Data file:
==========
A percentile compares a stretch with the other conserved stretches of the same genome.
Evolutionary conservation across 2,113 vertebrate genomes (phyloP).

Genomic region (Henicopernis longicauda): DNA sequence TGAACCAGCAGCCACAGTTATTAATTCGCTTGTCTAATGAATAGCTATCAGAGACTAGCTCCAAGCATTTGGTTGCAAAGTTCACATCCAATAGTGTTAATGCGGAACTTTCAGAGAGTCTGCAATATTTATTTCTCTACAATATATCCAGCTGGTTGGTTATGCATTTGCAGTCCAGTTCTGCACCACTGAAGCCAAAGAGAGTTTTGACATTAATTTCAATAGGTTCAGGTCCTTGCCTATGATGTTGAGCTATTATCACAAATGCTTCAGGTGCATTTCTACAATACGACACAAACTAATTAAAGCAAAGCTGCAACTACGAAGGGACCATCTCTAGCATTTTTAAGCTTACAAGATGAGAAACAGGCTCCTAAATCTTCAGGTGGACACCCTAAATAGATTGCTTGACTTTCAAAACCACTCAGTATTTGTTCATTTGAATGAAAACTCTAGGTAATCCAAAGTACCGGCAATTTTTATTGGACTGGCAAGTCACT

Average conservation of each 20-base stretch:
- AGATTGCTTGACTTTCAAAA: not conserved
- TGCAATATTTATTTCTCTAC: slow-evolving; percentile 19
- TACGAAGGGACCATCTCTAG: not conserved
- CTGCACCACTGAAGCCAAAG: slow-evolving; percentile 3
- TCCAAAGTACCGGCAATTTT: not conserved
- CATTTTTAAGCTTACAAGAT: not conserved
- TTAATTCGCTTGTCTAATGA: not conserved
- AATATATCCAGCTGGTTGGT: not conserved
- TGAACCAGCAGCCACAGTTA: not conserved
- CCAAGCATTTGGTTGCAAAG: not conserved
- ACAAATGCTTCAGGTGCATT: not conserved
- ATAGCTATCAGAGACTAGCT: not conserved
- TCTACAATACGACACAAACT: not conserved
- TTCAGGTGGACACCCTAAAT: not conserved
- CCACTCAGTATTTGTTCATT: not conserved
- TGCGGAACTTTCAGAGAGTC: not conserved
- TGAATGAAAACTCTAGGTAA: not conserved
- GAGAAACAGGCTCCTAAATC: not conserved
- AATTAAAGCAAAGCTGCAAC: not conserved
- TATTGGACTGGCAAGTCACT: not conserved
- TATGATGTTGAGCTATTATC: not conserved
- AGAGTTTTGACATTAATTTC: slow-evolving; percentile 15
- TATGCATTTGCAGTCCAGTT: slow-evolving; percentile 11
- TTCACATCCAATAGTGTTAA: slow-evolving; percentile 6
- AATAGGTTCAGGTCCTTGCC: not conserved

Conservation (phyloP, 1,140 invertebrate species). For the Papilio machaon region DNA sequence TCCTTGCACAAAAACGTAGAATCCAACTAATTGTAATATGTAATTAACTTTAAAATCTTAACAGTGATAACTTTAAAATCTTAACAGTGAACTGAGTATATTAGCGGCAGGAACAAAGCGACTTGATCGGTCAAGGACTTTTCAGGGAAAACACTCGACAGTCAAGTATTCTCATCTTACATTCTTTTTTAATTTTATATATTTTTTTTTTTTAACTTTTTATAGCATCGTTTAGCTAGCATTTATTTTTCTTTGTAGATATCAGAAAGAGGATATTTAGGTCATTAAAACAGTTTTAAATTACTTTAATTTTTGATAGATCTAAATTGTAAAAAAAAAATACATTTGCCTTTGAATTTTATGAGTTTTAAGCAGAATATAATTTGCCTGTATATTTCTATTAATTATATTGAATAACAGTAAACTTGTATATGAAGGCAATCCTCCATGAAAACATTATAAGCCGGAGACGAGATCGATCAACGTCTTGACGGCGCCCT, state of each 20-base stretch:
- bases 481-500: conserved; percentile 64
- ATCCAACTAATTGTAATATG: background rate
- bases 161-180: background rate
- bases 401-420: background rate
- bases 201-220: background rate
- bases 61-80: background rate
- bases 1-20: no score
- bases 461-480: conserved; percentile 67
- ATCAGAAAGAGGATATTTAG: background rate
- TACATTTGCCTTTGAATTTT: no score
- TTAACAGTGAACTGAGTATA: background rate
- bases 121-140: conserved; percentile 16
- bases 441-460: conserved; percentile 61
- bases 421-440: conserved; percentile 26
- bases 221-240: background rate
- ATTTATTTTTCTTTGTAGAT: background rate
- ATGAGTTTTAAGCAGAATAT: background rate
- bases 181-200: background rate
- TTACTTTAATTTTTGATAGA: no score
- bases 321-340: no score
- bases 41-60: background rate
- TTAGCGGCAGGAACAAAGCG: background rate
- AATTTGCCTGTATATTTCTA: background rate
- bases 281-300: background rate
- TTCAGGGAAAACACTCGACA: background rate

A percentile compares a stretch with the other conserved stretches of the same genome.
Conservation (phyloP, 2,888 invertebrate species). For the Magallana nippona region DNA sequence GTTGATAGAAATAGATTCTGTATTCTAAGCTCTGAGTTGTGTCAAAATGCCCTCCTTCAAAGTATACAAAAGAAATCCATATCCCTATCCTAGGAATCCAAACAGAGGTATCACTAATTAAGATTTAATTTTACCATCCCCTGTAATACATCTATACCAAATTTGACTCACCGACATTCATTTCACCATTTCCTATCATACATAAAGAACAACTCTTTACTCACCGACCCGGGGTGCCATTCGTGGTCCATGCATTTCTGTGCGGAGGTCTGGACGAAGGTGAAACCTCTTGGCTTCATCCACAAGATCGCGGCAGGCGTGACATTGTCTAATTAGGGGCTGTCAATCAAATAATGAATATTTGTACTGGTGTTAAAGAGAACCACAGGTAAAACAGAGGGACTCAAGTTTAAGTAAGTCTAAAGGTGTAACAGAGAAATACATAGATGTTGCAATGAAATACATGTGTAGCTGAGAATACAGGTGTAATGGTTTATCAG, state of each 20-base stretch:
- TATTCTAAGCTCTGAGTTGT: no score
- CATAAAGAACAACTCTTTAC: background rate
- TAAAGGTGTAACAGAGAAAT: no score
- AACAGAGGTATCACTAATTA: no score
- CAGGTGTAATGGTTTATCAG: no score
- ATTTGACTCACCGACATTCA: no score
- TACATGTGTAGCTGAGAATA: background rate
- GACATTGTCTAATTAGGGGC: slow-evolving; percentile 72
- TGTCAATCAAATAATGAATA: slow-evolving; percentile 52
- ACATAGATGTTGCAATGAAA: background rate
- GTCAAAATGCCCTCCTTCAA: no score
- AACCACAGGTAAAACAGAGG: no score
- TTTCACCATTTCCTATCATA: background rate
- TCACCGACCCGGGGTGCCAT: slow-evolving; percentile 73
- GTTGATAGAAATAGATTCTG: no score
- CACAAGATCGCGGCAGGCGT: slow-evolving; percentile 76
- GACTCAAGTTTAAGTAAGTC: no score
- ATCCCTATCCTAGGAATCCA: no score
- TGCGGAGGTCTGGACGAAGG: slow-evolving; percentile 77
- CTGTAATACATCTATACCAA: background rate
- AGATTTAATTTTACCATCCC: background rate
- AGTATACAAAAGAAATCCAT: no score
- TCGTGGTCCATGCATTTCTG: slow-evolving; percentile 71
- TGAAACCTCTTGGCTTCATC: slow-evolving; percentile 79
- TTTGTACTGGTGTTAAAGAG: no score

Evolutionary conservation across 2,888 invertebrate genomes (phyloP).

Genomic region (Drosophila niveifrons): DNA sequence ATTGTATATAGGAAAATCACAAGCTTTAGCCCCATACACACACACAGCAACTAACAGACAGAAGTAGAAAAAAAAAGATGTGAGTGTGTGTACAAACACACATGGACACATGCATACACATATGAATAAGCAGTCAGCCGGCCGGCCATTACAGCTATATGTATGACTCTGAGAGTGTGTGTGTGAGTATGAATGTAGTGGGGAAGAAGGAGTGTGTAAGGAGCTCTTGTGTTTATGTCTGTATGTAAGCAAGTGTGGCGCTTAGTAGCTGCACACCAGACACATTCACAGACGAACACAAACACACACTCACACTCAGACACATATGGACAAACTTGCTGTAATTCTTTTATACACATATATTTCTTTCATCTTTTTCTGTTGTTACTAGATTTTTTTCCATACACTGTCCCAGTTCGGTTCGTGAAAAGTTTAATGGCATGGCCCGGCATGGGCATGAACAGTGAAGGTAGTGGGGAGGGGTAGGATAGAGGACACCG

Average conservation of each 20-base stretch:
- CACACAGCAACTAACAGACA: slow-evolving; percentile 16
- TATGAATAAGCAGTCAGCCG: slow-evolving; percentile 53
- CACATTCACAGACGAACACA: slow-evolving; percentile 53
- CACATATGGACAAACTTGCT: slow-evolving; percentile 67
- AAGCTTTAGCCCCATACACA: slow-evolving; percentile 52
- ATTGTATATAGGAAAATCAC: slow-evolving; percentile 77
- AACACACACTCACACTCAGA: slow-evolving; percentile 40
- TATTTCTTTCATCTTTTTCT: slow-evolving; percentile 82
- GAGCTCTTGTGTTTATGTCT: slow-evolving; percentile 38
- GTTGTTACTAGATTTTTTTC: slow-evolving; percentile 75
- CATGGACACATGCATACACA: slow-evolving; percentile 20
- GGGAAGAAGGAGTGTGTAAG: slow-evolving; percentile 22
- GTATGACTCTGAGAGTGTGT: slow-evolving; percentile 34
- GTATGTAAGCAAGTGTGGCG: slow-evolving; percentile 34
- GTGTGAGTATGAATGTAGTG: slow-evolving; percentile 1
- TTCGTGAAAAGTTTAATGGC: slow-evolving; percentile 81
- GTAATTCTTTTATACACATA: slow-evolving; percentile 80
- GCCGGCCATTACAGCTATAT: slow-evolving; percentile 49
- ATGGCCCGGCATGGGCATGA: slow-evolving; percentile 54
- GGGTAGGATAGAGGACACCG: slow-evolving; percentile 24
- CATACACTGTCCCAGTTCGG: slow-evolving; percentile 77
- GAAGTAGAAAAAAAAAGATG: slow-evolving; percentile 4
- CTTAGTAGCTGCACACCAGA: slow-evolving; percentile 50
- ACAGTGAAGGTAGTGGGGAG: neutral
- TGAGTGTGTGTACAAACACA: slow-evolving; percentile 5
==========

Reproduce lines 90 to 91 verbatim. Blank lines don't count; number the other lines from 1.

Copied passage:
- AAGCTTTAGCCCCATACACA: slow-evolving; percentile 52
- ATTGTATATAGGAAAATCAC: slow-evolving; percentile 77